A Cuban delegate felled anti-Castro activist Frank Calzon with a sucker punch in Geneva yesterday during a fracas after the U.N. Human Rights Commission decided by a single vote to censure the communist regime for its human rights record.
Mr. Calzon was briefly knocked unconscious and was taken to a medical clinic for treatment. He was released last night.
A State Department official in Washington said he understood from witnesses that a “shouting match” broke out at the U.N. rights meeting immediately after the tally of the vote was posted.
“Frank sort of strolled by. He was paying the fracas no mind, and was subjected to an unprovoked attack. It was a sucker punch, and he fell to the ground,” said the State Department official, who spoke on the condition of anonymity.
Kevin Moley, the U.S. ambassador in Geneva, said in an interview that he had witnessed the assault and that he intends to press charges.
Mr. Moley said the Cuban diplomat rushed down an escalator to get to Mr. Calzon. “He raised his fist and knocked him to the ground. It was incredible,” said Mr. Moley, a former Marine.
Mr. Moley said he took after the Cuban but that two U.N. security guards reached him first and tackled him. A spokesman at Mr. Calzon’s office in Washington, the Center for a Free Cuba, said one of the United Nations guards pulled out a canister of Mace to fend off any further attack.
Mr. Moley said the Cuban ambassador, Jorge Mora Godoy, arrived on the scene soon after the attack and identified the assailant to the security guards as a member of the Cuban delegation.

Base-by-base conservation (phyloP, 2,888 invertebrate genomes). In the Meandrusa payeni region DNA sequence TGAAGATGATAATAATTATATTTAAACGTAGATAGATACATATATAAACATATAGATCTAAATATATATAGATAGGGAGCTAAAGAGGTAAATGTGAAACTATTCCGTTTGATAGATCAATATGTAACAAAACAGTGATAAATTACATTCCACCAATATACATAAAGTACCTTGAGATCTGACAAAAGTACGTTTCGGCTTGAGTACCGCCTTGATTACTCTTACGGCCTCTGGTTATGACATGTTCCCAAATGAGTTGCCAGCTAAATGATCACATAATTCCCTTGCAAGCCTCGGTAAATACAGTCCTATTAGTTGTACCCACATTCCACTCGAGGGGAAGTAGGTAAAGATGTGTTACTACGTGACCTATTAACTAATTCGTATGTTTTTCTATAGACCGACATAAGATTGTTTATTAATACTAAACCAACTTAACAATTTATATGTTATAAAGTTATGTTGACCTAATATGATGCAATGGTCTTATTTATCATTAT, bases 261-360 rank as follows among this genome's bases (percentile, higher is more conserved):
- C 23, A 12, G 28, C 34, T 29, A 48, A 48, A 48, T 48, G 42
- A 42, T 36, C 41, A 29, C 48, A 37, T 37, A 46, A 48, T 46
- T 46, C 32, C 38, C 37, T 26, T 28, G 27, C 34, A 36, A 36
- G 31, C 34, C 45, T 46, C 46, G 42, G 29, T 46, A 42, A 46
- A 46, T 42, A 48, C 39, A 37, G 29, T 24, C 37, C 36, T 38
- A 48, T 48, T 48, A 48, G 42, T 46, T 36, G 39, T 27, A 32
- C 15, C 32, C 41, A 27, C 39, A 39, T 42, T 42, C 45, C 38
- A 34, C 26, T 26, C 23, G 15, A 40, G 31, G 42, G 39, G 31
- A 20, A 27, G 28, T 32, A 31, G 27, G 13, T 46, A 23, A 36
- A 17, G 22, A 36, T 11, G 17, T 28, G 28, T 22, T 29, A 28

“I’ll reprimand him and let him go,” Mr. Moley quoted the Cuban envoy as saying.
The Associated Press quoted Mr. Mora Godoy accusing Mr. Calzon of a previous “provocation” against a woman in the Cuban delegation. “He received the due response from our Cuban delegation,” Mr. Mora Godoy said.
Mr. Calzon later issued a statement making light of the attack. “The important thing is the situation in Cuba, where there are no U.N. guards with Mace to protect the fundamental rights of the Cuban people,” he said.
The commission voted 22-21, with 10 abstentions, on a resolution offered by Honduras and supported by the United States and the European Union, demanding that Cuba permit democratic reforms. It specifically censured Cuba for arresting 75 dissidents last year, condemning many to sentences of 25 years and longer.
The measure, one of the most contentious in the annual six-week gathering, asked that Cuba allow a human rights investigator appointed last year to travel to Cuba. Cuba rejected the request as “ridiculous.”
Chile, Costa Rica, Guatemala, Mexico, Peru and Honduras voted against Cuba. Brazil, Paraguay and Argentina abstained.
Cuban human rights activist Elizardo Sanchez applauded the vote but said Cuba would not allow the investigator to visit because “it has a lot to hide.”
Mr. Calzon was participating in the annual human rights gathering as member of a nongovernmental organization. A well-known figure on Capitol Hill, he is regularly denounced by name in Cuban state media.
The State Department official, who called Mr. Calzon a “real champion for democracy in Cuba,” said members of the official U.S. delegation witnessed the attack.
“If it turns out that the person who hit Frank was a member of the Cuban delegation — a schoolyard bully with diplomatic immunity — this is unprecedented. He was attacked on U.N. property,” the official said.
Cuba also accused the commission of “double standards” and said it would lobby for a condemnation of Washington for running a “concentration” camp at the Guantanamo Bay naval base on Cuban territory, where hundreds of al Qaeda and Taliban fighters are being held.
In a related development, Cuban authorities yesterday released to house arrest Julio Valdes Guevara, a dissident who was sentenced to 20 years last year and is now gravely ill, rights groups said.
Later yesterday, North Korea was also censured, but Russia and China avoided condemnation.
John Zarocostas contributed to this report from Geneva.